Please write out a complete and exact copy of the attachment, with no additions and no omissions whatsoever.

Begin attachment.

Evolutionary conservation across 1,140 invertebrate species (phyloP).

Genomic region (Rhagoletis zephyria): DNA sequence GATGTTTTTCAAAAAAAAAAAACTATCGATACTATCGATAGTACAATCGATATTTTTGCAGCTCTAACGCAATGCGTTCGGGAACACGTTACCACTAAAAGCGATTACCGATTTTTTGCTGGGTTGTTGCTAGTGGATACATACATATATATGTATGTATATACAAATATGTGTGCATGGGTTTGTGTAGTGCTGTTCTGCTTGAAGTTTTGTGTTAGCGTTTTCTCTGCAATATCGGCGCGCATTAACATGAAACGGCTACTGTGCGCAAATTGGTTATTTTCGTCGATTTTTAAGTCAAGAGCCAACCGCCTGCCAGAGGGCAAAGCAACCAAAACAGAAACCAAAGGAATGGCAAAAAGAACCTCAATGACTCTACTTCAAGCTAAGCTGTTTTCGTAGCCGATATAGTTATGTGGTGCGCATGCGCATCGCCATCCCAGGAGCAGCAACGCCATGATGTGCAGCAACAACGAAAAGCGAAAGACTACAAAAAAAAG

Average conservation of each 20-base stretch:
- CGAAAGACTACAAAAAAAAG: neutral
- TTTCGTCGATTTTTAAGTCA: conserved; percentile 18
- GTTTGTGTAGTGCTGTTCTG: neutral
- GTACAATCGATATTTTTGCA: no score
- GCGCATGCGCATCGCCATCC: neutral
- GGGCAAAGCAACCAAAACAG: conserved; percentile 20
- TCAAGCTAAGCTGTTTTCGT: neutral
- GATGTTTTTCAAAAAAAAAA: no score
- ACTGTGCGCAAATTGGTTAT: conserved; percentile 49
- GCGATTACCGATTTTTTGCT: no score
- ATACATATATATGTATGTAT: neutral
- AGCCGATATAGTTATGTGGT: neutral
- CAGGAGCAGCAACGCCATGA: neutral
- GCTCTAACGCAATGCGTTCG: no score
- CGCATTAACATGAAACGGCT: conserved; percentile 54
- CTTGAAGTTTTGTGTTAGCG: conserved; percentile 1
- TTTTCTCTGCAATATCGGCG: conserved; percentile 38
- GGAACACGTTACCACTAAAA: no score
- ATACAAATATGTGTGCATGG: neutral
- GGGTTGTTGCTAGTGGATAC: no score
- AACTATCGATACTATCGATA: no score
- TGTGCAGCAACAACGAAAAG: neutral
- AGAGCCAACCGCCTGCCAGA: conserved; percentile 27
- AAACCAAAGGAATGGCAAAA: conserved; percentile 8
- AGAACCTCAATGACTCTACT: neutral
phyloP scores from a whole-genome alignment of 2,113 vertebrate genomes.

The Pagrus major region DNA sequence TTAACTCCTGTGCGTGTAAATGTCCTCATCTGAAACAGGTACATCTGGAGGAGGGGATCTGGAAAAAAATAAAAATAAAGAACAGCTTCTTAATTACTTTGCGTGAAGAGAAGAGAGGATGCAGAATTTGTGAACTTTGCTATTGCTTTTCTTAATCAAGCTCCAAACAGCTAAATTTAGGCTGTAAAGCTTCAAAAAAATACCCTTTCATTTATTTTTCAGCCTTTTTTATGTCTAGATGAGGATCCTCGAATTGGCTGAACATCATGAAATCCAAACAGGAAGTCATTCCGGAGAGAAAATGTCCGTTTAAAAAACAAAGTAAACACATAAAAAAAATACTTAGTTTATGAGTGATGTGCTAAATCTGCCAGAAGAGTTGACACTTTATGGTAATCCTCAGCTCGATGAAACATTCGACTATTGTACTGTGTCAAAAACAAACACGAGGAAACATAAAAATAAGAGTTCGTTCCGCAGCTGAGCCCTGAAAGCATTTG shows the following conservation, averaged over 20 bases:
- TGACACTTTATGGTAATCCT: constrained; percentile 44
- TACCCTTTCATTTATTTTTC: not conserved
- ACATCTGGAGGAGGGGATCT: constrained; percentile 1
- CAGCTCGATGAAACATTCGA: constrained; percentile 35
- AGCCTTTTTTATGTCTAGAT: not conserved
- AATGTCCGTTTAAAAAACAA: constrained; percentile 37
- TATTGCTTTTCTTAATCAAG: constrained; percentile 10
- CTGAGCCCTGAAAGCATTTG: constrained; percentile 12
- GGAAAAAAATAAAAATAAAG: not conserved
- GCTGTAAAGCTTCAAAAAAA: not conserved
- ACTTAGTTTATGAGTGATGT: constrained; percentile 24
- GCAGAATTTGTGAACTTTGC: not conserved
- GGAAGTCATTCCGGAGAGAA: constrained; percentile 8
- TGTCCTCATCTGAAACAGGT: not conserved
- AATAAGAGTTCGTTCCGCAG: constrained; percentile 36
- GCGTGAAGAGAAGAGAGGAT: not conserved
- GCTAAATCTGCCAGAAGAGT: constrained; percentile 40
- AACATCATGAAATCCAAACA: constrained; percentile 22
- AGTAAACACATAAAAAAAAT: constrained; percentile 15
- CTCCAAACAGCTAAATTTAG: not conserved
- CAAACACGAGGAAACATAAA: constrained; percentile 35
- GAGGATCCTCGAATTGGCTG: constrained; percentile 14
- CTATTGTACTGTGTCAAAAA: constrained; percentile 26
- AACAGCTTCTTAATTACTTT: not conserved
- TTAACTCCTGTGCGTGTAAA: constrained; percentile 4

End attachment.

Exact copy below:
Evolutionary conservation across 1,140 invertebrate species (phyloP).

Genomic region (Rhagoletis zephyria): DNA sequence GATGTTTTTCAAAAAAAAAAAACTATCGATACTATCGATAGTACAATCGATATTTTTGCAGCTCTAACGCAATGCGTTCGGGAACACGTTACCACTAAAAGCGATTACCGATTTTTTGCTGGGTTGTTGCTAGTGGATACATACATATATATGTATGTATATACAAATATGTGTGCATGGGTTTGTGTAGTGCTGTTCTGCTTGAAGTTTTGTGTTAGCGTTTTCTCTGCAATATCGGCGCGCATTAACATGAAACGGCTACTGTGCGCAAATTGGTTATTTTCGTCGATTTTTAAGTCAAGAGCCAACCGCCTGCCAGAGGGCAAAGCAACCAAAACAGAAACCAAAGGAATGGCAAAAAGAACCTCAATGACTCTACTTCAAGCTAAGCTGTTTTCGTAGCCGATATAGTTATGTGGTGCGCATGCGCATCGCCATCCCAGGAGCAGCAACGCCATGATGTGCAGCAACAACGAAAAGCGAAAGACTACAAAAAAAAG

Average conservation of each 20-base stretch:
- CGAAAGACTACAAAAAAAAG: neutral
- TTTCGTCGATTTTTAAGTCA: conserved; percentile 18
- GTTTGTGTAGTGCTGTTCTG: neutral
- GTACAATCGATATTTTTGCA: no score
- GCGCATGCGCATCGCCATCC: neutral
- GGGCAAAGCAACCAAAACAG: conserved; percentile 20
- TCAAGCTAAGCTGTTTTCGT: neutral
- GATGTTTTTCAAAAAAAAAA: no score
- ACTGTGCGCAAATTGGTTAT: conserved; percentile 49
- GCGATTACCGATTTTTTGCT: no score
- ATACATATATATGTATGTAT: neutral
- AGCCGATATAGTTATGTGGT: neutral
- CAGGAGCAGCAACGCCATGA: neutral
- GCTCTAACGCAATGCGTTCG: no score
- CGCATTAACATGAAACGGCT: conserved; percentile 54
- CTTGAAGTTTTGTGTTAGCG: conserved; percentile 1
- TTTTCTCTGCAATATCGGCG: conserved; percentile 38
- GGAACACGTTACCACTAAAA: no score
- ATACAAATATGTGTGCATGG: neutral
- GGGTTGTTGCTAGTGGATAC: no score
- AACTATCGATACTATCGATA: no score
- TGTGCAGCAACAACGAAAAG: neutral
- AGAGCCAACCGCCTGCCAGA: conserved; percentile 27
- AAACCAAAGGAATGGCAAAA: conserved; percentile 8
- AGAACCTCAATGACTCTACT: neutral
phyloP scores from a whole-genome alignment of 2,113 vertebrate genomes.

The Pagrus major region DNA sequence TTAACTCCTGTGCGTGTAAATGTCCTCATCTGAAACAGGTACATCTGGAGGAGGGGATCTGGAAAAAAATAAAAATAAAGAACAGCTTCTTAATTACTTTGCGTGAAGAGAAGAGAGGATGCAGAATTTGTGAACTTTGCTATTGCTTTTCTTAATCAAGCTCCAAACAGCTAAATTTAGGCTGTAAAGCTTCAAAAAAATACCCTTTCATTTATTTTTCAGCCTTTTTTATGTCTAGATGAGGATCCTCGAATTGGCTGAACATCATGAAATCCAAACAGGAAGTCATTCCGGAGAGAAAATGTCCGTTTAAAAAACAAAGTAAACACATAAAAAAAATACTTAGTTTATGAGTGATGTGCTAAATCTGCCAGAAGAGTTGACACTTTATGGTAATCCTCAGCTCGATGAAACATTCGACTATTGTACTGTGTCAAAAACAAACACGAGGAAACATAAAAATAAGAGTTCGTTCCGCAGCTGAGCCCTGAAAGCATTTG shows the following conservation, averaged over 20 bases:
- TGACACTTTATGGTAATCCT: constrained; percentile 44
- TACCCTTTCATTTATTTTTC: not conserved
- ACATCTGGAGGAGGGGATCT: constrained; percentile 1
- CAGCTCGATGAAACATTCGA: constrained; percentile 35
- AGCCTTTTTTATGTCTAGAT: not conserved
- AATGTCCGTTTAAAAAACAA: constrained; percentile 37
- TATTGCTTTTCTTAATCAAG: constrained; percentile 10
- CTGAGCCCTGAAAGCATTTG: constrained; percentile 12
- GGAAAAAAATAAAAATAAAG: not conserved
- GCTGTAAAGCTTCAAAAAAA: not conserved
- ACTTAGTTTATGAGTGATGT: constrained; percentile 24
- GCAGAATTTGTGAACTTTGC: not conserved
- GGAAGTCATTCCGGAGAGAA: constrained; percentile 8
- TGTCCTCATCTGAAACAGGT: not conserved
- AATAAGAGTTCGTTCCGCAG: constrained; percentile 36
- GCGTGAAGAGAAGAGAGGAT: not conserved
- GCTAAATCTGCCAGAAGAGT: constrained; percentile 40
- AACATCATGAAATCCAAACA: constrained; percentile 22
- AGTAAACACATAAAAAAAAT: constrained; percentile 15
- CTCCAAACAGCTAAATTTAG: not conserved
- CAAACACGAGGAAACATAAA: constrained; percentile 35
- GAGGATCCTCGAATTGGCTG: constrained; percentile 14
- CTATTGTACTGTGTCAAAAA: constrained; percentile 26
- AACAGCTTCTTAATTACTTT: not conserved
- TTAACTCCTGTGCGTGTAAA: constrained; percentile 4